How We Define Sharpening Angles
The most common angle for the bevel on industrial scissors is 35° and on our Wolff® and KAI® shears, this angle is printed on the blade for easy reference. This is the angle that you set on your clamp to sharpen these scissors.
I thought that I would take the time to define how we measure these angles.
Side note: This post is not about determining what the angle is for sharpening. For that, we recommend doing a scratch test.
The angle depends on the zero reference point. The Wolff Industries Angle Gage displays the related angle when compared to using a protractor.
When using a protractor, it will show the angle as 55° - this is 55° from "zero." This also shows that it is 35° from 90°.
The German method of measuring the angle is from the inside edge 0° for kids scissors. The Japanese call that 90°. In the US, we use the German method to measure. So if the angle gage says 55°, minus that from 90°. That means that 90° – 55° = 35°.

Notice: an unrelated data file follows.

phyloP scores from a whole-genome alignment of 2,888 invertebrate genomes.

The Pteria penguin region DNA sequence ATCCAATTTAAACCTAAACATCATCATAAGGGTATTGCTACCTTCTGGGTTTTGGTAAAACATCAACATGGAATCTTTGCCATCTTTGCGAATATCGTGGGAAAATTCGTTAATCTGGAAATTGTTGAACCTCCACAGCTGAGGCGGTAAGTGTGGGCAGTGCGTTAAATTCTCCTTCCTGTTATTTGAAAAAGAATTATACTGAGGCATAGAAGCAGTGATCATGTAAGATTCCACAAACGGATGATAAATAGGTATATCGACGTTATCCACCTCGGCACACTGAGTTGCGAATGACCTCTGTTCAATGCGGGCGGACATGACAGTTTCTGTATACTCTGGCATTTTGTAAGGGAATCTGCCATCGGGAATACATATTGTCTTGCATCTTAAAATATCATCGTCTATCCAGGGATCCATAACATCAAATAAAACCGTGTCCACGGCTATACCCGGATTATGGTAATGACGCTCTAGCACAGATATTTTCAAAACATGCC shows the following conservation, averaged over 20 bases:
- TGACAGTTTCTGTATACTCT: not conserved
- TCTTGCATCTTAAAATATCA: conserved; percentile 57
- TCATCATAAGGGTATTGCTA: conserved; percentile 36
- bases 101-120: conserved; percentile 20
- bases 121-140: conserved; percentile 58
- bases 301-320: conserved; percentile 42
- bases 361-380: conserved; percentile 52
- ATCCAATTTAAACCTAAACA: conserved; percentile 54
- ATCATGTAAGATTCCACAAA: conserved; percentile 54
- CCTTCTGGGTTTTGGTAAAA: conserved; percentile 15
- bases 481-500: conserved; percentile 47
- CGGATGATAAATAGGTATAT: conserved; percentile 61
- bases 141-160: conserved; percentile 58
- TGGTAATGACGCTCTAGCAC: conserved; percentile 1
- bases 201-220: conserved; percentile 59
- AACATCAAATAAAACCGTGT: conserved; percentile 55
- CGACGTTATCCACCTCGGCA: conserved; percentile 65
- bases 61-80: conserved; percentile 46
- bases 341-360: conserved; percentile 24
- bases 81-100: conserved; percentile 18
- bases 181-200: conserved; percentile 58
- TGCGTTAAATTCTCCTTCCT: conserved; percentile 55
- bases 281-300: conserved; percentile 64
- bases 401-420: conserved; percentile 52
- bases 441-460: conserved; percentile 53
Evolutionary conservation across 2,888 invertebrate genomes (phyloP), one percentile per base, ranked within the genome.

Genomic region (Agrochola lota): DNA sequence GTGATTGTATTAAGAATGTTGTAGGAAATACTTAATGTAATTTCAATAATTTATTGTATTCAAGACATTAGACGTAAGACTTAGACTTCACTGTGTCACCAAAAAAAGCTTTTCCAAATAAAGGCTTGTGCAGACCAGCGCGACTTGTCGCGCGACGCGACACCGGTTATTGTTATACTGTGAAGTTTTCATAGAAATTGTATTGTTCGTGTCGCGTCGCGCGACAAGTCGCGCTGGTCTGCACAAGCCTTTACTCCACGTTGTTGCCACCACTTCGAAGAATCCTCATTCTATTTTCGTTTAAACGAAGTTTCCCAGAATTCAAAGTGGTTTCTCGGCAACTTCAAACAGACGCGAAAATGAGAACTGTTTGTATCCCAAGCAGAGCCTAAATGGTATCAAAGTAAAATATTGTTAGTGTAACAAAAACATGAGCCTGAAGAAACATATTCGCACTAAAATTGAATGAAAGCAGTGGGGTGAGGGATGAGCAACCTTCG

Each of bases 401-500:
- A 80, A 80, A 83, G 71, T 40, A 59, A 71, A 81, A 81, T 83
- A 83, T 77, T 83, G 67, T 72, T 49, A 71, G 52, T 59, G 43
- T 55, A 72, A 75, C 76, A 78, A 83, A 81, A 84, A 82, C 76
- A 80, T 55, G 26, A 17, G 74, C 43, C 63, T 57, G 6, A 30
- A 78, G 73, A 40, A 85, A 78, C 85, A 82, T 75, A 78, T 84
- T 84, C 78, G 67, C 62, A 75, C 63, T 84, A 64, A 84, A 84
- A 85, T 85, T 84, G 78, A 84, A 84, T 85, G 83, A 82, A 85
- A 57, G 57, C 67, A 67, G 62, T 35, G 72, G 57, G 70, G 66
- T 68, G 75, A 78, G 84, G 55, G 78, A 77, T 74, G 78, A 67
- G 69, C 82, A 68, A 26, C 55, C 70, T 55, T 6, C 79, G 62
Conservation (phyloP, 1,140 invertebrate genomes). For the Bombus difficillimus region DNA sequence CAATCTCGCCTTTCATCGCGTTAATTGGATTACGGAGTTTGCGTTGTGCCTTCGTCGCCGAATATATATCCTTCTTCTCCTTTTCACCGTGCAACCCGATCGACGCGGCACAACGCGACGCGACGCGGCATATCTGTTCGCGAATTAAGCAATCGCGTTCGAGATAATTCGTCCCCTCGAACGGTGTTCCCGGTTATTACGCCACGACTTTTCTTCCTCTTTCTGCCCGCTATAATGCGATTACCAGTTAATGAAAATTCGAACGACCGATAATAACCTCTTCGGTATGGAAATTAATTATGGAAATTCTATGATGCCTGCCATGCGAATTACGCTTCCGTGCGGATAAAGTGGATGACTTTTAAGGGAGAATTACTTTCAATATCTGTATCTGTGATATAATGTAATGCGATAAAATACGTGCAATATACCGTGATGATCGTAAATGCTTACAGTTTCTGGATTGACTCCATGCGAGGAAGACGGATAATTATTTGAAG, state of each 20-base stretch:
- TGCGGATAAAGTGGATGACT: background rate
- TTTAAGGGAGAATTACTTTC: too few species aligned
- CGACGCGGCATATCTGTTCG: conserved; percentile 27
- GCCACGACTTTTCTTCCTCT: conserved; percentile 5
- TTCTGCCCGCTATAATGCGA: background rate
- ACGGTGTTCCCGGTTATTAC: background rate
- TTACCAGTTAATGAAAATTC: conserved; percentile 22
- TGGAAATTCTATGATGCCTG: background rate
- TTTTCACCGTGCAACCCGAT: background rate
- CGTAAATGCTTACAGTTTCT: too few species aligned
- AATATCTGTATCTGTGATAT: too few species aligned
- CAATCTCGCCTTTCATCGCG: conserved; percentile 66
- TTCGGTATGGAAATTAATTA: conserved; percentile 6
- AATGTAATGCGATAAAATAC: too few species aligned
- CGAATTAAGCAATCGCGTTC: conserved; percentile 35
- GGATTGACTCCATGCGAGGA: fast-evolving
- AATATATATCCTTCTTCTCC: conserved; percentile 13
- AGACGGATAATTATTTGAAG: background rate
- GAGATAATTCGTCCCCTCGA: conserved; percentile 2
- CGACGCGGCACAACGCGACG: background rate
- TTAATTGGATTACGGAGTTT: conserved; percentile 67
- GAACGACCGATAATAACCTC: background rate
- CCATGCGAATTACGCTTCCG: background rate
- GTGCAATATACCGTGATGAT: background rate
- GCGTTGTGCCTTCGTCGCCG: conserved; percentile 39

Therefore, the 35° is the edge angle in reference to the inside of the blade but 55° from the outside of the face of the blade.
The most consistent and reliable reference will always be from the inside of the shear because the face of the blade may be sloped (because of the face grind) from the spine to the cutting edge and not parallel to the inside of the blade.
This is also why the sharpening angles of knives and scissors are not 1 to 1.
I hope this short definition has been helpful. Please give us a call or shoot us an email if you still have questions!